GeoVax Labs, a biotechnology company developing human vaccines, announced that it is collaborating with The Scripps Research Institute (TSRI) in La Jolla, California, and the Institute of Human Virology (IHV) at the University of Maryland Medical School in Baltimore for advanced development of a preventive vaccine against Lassa hemorrhagic fever virus (LASV).
GeoVax previously announced that its LASV vaccine candidate, GEO-LM01, provided 100% protection after single immunization, to mice infected with a lethal dose of a LASV reassortant. The intent of the three-way collaboration with TSRI and IHV is to evaluate additional LASV vaccine candidates to elucidate involvement of humoral and cellular arms of immunity in protection against LASV infections.
Farshad Guirakhoo, Ph.D., GeoVax's chief scientific officer, commented, "We are pleased to expand our collaboration with IHV, and to now work with Professor Erica Ollmann Saphire, PhD at TSRI as well, an expert in the structure of LASV and other viral hemorrhagic fever viruses. Our MVA-VLP vaccine platform is well-suited for quickly generating various candidates and testing them using a LASV reassortant challenge model developed at IHV."
"The structural studies from the Saphire lab will help broaden and strengthen humoral immune responses to LASV. Fortunately, the MVA platform can easily accommodate these new constructs," noted Maria Salvato, Ph.D., Professor of Medicine, Institute of Human Virology, University of Maryland School of Medicine.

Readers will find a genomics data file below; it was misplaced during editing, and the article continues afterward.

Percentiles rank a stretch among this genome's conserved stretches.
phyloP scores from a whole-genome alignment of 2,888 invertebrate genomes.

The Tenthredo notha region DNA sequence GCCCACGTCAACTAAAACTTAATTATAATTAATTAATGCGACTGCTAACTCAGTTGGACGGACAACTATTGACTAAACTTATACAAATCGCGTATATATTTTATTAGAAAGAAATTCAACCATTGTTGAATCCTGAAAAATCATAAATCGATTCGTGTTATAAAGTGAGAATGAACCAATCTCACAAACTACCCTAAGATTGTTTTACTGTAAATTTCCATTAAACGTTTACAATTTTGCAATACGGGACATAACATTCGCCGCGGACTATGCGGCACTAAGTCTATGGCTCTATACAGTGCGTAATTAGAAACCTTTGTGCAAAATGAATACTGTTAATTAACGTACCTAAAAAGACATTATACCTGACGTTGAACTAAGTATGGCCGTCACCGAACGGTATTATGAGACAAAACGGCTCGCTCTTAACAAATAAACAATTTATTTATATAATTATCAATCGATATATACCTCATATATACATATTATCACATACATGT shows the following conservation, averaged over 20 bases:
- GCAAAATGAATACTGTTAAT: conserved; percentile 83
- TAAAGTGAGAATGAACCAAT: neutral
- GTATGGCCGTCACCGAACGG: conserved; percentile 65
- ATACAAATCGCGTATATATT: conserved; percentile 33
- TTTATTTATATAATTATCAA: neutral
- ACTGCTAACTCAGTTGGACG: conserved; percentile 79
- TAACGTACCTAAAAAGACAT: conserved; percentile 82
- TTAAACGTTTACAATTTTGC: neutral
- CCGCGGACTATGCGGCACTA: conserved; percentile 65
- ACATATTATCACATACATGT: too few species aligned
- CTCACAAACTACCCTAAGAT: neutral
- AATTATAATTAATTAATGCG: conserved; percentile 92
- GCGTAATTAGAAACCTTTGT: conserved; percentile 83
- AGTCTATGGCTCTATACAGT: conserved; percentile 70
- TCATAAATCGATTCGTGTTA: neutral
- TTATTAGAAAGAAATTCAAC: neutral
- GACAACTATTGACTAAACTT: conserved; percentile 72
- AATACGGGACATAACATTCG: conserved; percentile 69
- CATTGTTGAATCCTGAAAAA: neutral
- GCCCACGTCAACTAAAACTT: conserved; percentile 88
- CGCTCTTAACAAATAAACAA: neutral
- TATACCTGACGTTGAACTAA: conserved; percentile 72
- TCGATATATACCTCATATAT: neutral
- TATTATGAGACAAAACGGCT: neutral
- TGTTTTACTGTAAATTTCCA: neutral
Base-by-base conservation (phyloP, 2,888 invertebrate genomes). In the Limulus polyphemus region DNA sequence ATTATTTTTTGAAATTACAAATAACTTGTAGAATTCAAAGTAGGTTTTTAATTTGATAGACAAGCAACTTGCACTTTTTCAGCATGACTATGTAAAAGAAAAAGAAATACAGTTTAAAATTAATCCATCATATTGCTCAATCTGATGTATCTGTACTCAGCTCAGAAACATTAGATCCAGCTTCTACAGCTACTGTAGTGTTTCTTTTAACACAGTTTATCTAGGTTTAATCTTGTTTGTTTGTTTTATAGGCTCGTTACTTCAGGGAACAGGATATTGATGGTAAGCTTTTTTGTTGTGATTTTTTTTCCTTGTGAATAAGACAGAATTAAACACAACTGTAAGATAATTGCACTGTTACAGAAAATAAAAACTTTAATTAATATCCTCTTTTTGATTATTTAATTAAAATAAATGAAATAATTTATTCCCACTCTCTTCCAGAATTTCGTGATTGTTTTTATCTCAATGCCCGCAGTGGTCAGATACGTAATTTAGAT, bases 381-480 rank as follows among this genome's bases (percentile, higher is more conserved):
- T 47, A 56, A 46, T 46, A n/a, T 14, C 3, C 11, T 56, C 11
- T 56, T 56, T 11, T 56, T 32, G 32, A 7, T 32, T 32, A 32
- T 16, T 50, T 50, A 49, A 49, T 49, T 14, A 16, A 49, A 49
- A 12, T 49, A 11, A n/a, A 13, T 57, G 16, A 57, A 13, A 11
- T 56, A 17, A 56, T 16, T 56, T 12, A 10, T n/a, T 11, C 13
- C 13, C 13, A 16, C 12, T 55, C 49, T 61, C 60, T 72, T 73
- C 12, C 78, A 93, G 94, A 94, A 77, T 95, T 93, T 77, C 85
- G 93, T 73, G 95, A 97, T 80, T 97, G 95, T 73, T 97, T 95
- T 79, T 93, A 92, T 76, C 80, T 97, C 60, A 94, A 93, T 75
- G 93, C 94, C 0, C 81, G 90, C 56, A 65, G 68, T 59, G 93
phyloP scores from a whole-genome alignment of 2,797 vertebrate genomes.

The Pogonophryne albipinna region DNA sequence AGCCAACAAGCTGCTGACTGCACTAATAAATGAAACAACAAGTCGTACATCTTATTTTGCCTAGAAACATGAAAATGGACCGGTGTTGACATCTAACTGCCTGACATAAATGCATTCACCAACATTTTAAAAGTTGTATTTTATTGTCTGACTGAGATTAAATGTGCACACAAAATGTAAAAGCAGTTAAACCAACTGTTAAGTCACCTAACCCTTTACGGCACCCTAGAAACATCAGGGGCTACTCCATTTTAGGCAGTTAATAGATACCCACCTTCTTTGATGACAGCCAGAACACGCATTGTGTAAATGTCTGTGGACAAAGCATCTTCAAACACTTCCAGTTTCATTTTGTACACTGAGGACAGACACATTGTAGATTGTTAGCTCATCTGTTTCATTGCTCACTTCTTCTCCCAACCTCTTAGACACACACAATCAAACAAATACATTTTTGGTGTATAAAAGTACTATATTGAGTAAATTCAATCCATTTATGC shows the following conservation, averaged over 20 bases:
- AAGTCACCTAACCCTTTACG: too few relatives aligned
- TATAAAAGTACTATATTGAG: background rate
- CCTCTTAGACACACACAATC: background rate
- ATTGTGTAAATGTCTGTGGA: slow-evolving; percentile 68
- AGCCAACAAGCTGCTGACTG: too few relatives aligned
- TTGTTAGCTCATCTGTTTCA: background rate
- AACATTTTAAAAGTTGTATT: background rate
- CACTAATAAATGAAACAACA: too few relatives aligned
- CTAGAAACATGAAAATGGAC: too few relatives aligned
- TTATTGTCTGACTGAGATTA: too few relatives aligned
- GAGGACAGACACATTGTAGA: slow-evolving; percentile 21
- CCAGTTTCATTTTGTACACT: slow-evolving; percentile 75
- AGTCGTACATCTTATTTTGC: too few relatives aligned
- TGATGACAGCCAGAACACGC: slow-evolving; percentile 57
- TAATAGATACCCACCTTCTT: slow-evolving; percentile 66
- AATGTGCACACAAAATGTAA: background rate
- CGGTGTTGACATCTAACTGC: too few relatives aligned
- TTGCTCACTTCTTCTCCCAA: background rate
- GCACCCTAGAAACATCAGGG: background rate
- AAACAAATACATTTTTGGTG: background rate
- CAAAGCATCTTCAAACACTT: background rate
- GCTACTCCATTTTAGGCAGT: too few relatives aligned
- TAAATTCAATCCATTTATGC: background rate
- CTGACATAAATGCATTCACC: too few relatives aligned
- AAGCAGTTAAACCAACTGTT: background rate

"A major scientific challenge will be finding the best way to elicit a protective antibody response," said Dr. Saphire. "Combining approaches and collaborative teams are the best way forward to developing these much-needed vaccines for human health."
LASV, a member of the Arenavirus family, causes severe and often fatal hemorrhagic illnesses in West Africa, a region recently associated with a devastating Ebola virus (EBOV) outbreak. In contrast to the unpredictable epidemics of filoviruses such as EBOV, LASV is endemic in West Africa with an annual incidence of over 300,000, and leading to 5,000 to 10,000 deaths. Recent study data suggests that the number of annual LASV cases may in fact be significantly higher, with three million infections and 67,000 deaths (placing upwards of 200 million individuals at risk). Today, no treatment or vaccine is available to stem LASV epidemics, even though LASV kills more people in one year than the EBOV did in the last 41 years after its first epidemic in 1976 in West Africa.